October 17, 2015
Feng Shui Inn might be a little hard to locate, hidden within the basement of Resorts World Sentosa at Hard Rock Hotel’s side, but provides that intimate and private setting away from the hustle and bustle of a regular restaurant.
Feng Shui Inn features authentic fine-dining Cantonese cuisine intricately prepared by experienced Hong Kong chefs, namely Chinese Head Chef Li Kwok Kwong.
Chef Li Kwok Kwong has spent 21 years honing his culinary skills at the famous Wah Lok Chinese restaurant before joining Resorts World Sentosa to scale greater heights and to push his limits. His numerous restaurant awards under Wah Lok are testament to chef Li’s culinary prowess during his tenure there.
The main a la carte menu designed by Chef Li features popular favourites like Chinese roasted meats and a wide range of dim sums as well as seasonal harvests from the sea.
Chef Li is always reinventing his dishes, and I was fortunate enough to be invited for a tasting session comparing some of the more classic creations with his newer innovations. Most of the ingredients will now be served in dual styles for contrast as 1 dish, so guests can experience tradition as well as the next step in culinary progress.
Canadian Geo-duck clams Sashimi & Poached Canadian Geo-duck Clams in Preserved Vegetable Broth (market price). Fresh with a bouncy texture, wasabi and shoyu is served at the side to fully relish the simplicity of this sashimi dish.
A more Thai-inspired methodology, this new poached style of preparing the Geo-duck has Thai-infused spices, coconut cream and that hint of sourness so as to still retain the sweetness of the Geo-duck without being too overbearing.
Hong Kong Crispy Fish Skin & Crispy Fish Skin with Slated Egg Yolk & Calamansi ($18/portion). Overall, the fish skins are crispy without being too oily, while the salted although complimenting the heavy taste tends to lessen the crunch quite rapidly if left alone too long. Better to eat it fast!
The calamansi is meant to lessen the heaviness of the salted egg dish, but wasn’t quite significant enough to be tasted.
Stir-fried Prawns with Salted Egg Yolk & Crispy Prawn with Golden Threads served with Mashed Potato Sauce ($36/portion).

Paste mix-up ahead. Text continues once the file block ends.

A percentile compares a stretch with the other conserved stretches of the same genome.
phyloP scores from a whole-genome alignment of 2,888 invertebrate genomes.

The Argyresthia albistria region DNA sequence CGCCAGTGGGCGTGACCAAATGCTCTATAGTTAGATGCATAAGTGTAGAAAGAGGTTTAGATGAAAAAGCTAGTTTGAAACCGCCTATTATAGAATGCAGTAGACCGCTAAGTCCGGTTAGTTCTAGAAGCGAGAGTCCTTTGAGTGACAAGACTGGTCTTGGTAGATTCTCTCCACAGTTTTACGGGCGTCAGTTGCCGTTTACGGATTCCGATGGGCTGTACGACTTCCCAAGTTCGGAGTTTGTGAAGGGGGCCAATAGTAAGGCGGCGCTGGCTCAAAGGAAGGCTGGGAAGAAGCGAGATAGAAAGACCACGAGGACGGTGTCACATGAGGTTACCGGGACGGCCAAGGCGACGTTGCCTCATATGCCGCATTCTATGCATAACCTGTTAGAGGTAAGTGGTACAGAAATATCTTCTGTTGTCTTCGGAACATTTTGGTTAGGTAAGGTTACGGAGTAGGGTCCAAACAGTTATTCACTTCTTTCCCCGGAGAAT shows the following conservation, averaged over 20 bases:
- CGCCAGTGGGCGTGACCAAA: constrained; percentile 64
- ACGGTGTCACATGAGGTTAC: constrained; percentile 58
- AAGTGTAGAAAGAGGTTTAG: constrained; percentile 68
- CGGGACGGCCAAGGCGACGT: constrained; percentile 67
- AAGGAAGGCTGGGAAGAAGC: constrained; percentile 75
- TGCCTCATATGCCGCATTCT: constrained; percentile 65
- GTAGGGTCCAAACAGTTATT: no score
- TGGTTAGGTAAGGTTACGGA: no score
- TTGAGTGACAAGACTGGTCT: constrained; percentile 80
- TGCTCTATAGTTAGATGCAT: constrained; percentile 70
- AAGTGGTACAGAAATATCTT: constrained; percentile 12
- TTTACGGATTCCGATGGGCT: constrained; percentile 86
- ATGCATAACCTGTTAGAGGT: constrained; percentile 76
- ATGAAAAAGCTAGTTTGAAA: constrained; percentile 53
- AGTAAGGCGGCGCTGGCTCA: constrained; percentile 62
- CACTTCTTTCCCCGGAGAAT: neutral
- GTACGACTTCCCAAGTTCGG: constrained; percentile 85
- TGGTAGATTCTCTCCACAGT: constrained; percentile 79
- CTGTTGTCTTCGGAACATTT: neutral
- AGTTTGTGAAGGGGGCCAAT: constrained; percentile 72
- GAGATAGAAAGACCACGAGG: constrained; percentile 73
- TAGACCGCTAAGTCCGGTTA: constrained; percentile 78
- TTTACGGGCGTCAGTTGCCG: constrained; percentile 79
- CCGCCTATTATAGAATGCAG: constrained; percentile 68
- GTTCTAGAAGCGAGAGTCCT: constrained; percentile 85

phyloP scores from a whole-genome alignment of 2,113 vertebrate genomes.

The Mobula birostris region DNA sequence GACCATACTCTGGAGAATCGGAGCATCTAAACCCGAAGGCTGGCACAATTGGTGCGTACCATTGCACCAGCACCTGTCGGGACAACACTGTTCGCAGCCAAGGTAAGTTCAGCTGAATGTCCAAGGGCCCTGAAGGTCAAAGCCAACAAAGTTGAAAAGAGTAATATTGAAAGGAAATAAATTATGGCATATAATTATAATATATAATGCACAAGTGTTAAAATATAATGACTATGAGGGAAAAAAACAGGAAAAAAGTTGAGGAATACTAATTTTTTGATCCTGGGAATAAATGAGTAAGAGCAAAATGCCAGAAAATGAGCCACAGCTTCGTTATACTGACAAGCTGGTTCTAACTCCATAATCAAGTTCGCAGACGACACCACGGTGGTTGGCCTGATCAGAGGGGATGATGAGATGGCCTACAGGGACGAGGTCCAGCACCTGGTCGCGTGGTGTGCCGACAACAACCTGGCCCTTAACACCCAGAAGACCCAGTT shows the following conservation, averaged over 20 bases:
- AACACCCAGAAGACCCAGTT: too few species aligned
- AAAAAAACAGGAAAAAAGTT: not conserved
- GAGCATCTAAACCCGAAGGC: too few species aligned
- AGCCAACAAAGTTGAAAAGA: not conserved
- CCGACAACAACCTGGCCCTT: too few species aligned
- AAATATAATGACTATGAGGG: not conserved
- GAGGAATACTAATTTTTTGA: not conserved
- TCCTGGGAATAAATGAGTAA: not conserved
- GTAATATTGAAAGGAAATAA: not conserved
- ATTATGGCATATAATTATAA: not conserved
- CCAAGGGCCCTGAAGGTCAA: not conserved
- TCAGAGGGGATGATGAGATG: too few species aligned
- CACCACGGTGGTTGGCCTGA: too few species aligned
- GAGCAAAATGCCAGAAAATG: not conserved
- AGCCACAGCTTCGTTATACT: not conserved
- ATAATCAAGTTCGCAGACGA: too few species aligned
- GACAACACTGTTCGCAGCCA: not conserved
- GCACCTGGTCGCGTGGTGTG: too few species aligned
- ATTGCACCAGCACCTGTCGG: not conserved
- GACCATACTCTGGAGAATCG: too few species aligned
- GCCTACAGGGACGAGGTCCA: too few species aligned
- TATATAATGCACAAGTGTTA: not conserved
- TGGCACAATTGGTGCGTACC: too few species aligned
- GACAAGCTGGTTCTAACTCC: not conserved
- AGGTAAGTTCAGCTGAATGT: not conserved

Prawns with salted egg is a pretty common Chinese dish, which also comes with a hint of heat. Savoury with that sandy texture, you can’t go wrong with this classic combination.
The prawns with ‘Golden Threads’ of potato had leek enclosed within which added a more refreshing flavour rather than just being monotonous with starch. Still, the potato sauce on potato threads seemed a bit of an overkill – kudos to the threads having contrast in texture with the sauce.
Stir Fried Grouper with Fresh “Huai Shan” and Luffa & Special Pan-fried “East Star” Grouper Fillet ($36/portion).
According to Chef Li, the preservation method he used on the fresh stir-fried grouper is typically reserved only for cured fish, but employed it on this fresh catch to infuse a more unique taste. It was still a tad bland to me though.
The Pan-fried Grouper on the other hand was more aromatic and crisper with flavour which appealed to me more than the subtle classic way of Cantonese cooking.
Fried Rice with Fresh Crab Meat and Egg White ($26/$39/$52) & Hong Kong “Tai O” Style Fried Rice ($20/$30/$40). The fried rice is sold as separate dishes unlike the pairings before.
Special mention has to be given to the shrimp paste from Tai O, a fishing town in Hong Kong, which is heavier and more fragrant than its usual counterparts. This fishing town is where Chef Li visited with his family and he would frequently bring back the local produce which includes this Tai O shrimp paste to be used in his cooking.
Combined with the rice, it creates more rich layers to the rice rather than the usual plain fried rice, creating a mellow crimson hue.
The fried rice with crab meat though is as one would expect for the ending staple to a good Chinese course meal. Not too heavy in taste, but filling enough.
Double-Boiled Almond Cream with Glutinious Rice Balls ($8/portion) & Steamed Red Dates Cake ($6.80/portion).
The steamed red date cake had texture more like a ‘kueh’, being stickier and denser than expected from its presentation. The longan flavour overshadows the red dates a tad too much but overall still pretty favourable since I favour longans as well. If the texture were softer and jelly-like, I would have enjoyed it more.
The almond cream here is grounded by hand without any cream added. I’m surprised it’s still so thick despite not having any cream to add fats, which went well with the sweet and chewy black sesame glutinous rice balls.
Serving predominantly Cantonese dishes that are more on the subtle side, Feng Shui Inn would definitely appeal to the elder Chinese generation who enjoy its flavours steeped deep in tradition. Classic-styled, and perhaps could be bolder and more daring to attract the younger crowd.
Expected Damage: $70 – $100 per pax